Otherwise healthy people—Transient symptoms of depersonalisation and derealisation are very common in the general population, often during periods of stress or fatigue. One US phone study of more than 1000 people found that nearly a quarter reported a brief episode over the previous one year period.1

Those with a range of physical and mental health conditions—Such symptoms are also commonly associated with several medical conditions, such as migraine and temporal lobe epilepsy,2 and with psychiatric conditions, particularly anxiety disorders, such as panic, depression, or in those with complex post-traumatic stress or personality disorders who report a history of childhood abuse or trauma.3

Those with depersonalisation and derealisation disorder as a primary diagnosis—Less well known is that the symptoms of depersonalisation and derealisation can also occur as a chronic primary mental health disorder called depersonalisation derealisation disorder (DPRD). These symptoms can cause distress and affect quality of life and function. Case series from the UK,4 Germany,5 and the US6 find the primary disorder of DPRD affects men and women roughly equally. Several robust epidemiological surveys indicate prevalence rates over the past month of clinically significant DPRD at around 1% of the general population3 and at 5% within psychiatric outpatient samples.7 Data suggest that DPRD can be underdiagnosed, or the diagnosis is delayed, with patients typically waiting between seven and 12 years for a diagnosis.45 If left untreated the disorder can have an unremitting course lasting years. Patients report that early diagnosis and information-giving help alleviate the distress typically associated with this condition and promote recovery.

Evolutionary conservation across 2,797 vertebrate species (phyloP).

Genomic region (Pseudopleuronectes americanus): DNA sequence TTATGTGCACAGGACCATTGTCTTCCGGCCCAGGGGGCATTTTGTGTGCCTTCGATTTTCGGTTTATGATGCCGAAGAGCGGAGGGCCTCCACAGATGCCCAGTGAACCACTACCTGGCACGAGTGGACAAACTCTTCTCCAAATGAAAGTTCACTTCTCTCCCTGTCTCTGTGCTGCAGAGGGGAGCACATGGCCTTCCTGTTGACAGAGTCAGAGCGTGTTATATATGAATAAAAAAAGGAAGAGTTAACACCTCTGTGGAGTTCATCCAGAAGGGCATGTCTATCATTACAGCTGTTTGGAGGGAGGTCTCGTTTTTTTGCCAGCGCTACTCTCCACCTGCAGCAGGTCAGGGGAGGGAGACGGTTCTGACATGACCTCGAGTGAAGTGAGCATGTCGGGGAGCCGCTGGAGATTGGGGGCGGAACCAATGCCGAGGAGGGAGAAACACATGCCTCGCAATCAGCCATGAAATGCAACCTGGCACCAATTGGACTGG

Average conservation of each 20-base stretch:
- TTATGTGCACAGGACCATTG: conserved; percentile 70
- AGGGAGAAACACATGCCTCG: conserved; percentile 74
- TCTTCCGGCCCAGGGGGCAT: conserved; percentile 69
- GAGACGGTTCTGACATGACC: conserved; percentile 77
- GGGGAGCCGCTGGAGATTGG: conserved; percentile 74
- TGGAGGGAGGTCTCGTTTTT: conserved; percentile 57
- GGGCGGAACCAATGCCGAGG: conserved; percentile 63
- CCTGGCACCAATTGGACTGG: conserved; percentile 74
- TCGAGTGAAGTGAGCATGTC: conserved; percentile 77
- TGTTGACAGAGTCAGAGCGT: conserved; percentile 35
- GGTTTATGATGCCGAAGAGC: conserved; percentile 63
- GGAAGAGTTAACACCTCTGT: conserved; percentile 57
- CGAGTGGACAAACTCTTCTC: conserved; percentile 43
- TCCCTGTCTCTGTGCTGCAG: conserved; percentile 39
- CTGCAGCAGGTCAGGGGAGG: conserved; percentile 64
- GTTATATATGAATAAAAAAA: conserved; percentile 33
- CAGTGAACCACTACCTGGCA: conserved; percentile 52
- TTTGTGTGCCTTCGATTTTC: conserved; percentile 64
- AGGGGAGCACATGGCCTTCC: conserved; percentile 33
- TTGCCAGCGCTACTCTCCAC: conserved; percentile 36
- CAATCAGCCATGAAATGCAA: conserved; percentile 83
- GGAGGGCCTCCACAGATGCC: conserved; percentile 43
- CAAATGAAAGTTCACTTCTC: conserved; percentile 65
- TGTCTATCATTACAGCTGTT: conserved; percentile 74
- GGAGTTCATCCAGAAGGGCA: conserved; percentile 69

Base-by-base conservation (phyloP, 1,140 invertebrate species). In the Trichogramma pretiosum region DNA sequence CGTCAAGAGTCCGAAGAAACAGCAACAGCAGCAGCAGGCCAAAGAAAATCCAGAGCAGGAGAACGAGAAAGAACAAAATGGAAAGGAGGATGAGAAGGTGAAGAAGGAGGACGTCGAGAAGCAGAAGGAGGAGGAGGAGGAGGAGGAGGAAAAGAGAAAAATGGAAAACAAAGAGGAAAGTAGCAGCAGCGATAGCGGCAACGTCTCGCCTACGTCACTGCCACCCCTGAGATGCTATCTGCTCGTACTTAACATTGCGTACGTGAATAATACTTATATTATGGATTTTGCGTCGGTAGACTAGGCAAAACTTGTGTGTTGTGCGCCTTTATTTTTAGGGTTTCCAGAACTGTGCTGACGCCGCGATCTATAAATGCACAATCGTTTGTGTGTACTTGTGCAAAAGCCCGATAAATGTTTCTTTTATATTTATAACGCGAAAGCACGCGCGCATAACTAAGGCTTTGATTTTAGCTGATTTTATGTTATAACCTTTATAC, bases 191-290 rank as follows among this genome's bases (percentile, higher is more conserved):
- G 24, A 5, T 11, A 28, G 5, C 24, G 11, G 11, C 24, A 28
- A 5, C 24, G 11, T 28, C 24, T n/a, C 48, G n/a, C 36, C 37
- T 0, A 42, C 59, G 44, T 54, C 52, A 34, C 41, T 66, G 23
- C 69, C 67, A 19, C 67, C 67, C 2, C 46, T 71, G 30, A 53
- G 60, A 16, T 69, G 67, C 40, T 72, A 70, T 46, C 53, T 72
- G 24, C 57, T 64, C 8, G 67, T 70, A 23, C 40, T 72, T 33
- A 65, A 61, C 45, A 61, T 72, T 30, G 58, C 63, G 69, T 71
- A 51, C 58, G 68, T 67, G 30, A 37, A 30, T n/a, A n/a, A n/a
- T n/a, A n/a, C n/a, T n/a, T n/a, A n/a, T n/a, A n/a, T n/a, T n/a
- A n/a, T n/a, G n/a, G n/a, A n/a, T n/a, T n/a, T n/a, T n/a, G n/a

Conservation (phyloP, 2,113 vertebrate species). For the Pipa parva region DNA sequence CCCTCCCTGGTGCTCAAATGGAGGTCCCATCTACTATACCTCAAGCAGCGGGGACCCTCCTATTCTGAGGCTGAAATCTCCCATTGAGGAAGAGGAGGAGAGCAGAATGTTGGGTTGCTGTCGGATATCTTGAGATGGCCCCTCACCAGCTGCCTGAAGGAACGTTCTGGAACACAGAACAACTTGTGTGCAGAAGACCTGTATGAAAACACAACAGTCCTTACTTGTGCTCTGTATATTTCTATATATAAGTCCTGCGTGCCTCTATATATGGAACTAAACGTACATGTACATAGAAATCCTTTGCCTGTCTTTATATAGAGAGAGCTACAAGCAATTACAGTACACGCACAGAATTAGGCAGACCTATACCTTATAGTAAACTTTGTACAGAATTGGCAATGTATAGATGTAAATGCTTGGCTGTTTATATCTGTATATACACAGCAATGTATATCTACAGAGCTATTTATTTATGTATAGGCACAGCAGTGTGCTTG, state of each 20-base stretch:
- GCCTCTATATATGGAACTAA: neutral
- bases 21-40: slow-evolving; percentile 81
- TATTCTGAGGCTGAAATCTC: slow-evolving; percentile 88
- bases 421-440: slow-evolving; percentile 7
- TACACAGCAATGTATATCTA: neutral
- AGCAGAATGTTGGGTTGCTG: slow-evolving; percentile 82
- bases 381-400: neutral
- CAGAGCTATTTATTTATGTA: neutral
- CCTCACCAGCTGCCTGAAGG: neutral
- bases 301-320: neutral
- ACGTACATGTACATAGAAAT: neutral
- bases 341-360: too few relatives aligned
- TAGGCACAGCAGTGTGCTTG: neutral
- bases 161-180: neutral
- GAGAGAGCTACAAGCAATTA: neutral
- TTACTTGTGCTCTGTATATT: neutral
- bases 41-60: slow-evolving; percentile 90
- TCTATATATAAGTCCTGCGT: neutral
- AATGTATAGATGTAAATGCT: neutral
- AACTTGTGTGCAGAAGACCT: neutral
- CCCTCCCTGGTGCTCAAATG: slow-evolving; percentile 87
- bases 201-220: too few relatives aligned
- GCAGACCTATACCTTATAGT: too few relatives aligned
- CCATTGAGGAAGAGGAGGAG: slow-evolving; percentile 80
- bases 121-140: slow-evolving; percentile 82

The infographic that accompanies this article summarises the main categories of people who experience depersonalisation and derealisation.

What symptoms do people describe?

Patients might use the language in Box 1 and infographic (see appendix files) when putting their experience into words. Such phrases used by patients might suggest the need for further questioning.